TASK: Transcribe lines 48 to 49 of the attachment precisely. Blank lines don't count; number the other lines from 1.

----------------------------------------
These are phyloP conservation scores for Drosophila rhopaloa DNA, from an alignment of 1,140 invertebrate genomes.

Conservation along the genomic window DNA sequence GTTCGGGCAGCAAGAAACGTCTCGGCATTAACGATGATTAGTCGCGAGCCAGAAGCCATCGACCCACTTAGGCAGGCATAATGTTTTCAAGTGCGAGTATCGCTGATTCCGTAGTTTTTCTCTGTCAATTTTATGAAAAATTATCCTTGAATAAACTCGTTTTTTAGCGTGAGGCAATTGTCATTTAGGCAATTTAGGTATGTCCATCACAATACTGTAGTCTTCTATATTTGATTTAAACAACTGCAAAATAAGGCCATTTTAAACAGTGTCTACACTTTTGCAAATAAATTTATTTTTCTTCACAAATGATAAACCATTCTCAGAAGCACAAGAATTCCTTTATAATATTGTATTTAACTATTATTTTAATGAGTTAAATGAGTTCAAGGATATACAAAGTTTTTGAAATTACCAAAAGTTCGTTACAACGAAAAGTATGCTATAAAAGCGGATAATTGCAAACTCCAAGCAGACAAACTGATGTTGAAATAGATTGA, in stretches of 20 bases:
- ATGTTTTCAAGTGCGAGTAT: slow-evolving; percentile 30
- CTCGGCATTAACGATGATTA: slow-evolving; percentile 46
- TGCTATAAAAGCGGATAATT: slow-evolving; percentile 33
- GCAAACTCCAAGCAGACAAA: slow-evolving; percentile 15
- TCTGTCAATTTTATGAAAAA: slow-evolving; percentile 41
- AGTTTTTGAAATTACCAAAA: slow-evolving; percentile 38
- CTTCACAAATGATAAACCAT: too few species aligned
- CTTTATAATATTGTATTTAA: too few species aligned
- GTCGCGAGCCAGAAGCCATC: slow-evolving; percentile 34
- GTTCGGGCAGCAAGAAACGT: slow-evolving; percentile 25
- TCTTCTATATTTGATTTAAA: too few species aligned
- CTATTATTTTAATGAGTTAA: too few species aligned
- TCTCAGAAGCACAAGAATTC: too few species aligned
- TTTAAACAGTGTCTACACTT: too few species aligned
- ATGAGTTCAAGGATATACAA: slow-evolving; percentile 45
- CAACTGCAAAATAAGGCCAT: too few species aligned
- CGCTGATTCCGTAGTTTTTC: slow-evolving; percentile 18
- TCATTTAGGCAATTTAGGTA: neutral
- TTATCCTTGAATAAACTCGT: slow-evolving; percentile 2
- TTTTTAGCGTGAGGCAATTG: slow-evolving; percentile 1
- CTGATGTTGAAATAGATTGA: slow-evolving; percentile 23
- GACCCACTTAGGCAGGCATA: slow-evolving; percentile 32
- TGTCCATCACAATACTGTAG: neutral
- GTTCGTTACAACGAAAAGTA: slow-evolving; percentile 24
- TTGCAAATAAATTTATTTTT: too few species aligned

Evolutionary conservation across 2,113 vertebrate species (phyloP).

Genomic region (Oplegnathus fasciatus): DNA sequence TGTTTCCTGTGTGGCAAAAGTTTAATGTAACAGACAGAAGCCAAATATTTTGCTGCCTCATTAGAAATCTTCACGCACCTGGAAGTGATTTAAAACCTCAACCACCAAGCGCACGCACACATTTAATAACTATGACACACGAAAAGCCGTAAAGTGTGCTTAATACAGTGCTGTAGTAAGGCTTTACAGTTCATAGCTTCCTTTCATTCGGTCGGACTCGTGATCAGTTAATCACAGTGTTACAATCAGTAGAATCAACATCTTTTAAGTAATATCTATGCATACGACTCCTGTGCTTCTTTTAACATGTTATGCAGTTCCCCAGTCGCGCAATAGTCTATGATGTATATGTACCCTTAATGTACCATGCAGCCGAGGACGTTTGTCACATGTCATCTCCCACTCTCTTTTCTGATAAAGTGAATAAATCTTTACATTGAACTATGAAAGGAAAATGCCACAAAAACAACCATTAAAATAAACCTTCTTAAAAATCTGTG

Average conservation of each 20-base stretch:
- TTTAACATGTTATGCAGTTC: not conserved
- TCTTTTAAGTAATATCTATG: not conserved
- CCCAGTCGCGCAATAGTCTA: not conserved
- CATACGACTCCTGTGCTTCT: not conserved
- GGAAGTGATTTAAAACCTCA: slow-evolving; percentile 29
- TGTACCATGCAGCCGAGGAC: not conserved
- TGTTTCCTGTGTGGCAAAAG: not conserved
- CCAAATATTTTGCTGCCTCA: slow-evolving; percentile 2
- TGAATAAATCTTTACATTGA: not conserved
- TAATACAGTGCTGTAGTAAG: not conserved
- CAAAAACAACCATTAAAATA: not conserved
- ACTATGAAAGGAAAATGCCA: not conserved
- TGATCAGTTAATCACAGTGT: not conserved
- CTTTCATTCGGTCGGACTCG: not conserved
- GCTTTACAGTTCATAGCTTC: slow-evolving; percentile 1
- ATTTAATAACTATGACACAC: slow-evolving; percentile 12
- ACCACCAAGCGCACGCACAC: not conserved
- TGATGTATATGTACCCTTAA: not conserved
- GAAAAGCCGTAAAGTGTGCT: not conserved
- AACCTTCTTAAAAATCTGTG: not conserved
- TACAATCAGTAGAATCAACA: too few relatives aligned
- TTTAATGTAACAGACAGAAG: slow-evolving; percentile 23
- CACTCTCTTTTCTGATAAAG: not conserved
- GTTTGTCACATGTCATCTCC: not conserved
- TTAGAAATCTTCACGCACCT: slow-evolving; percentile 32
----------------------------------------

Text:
- TGATGTATATGTACCCTTAA: not conserved
- GAAAAGCCGTAAAGTGTGCT: not conserved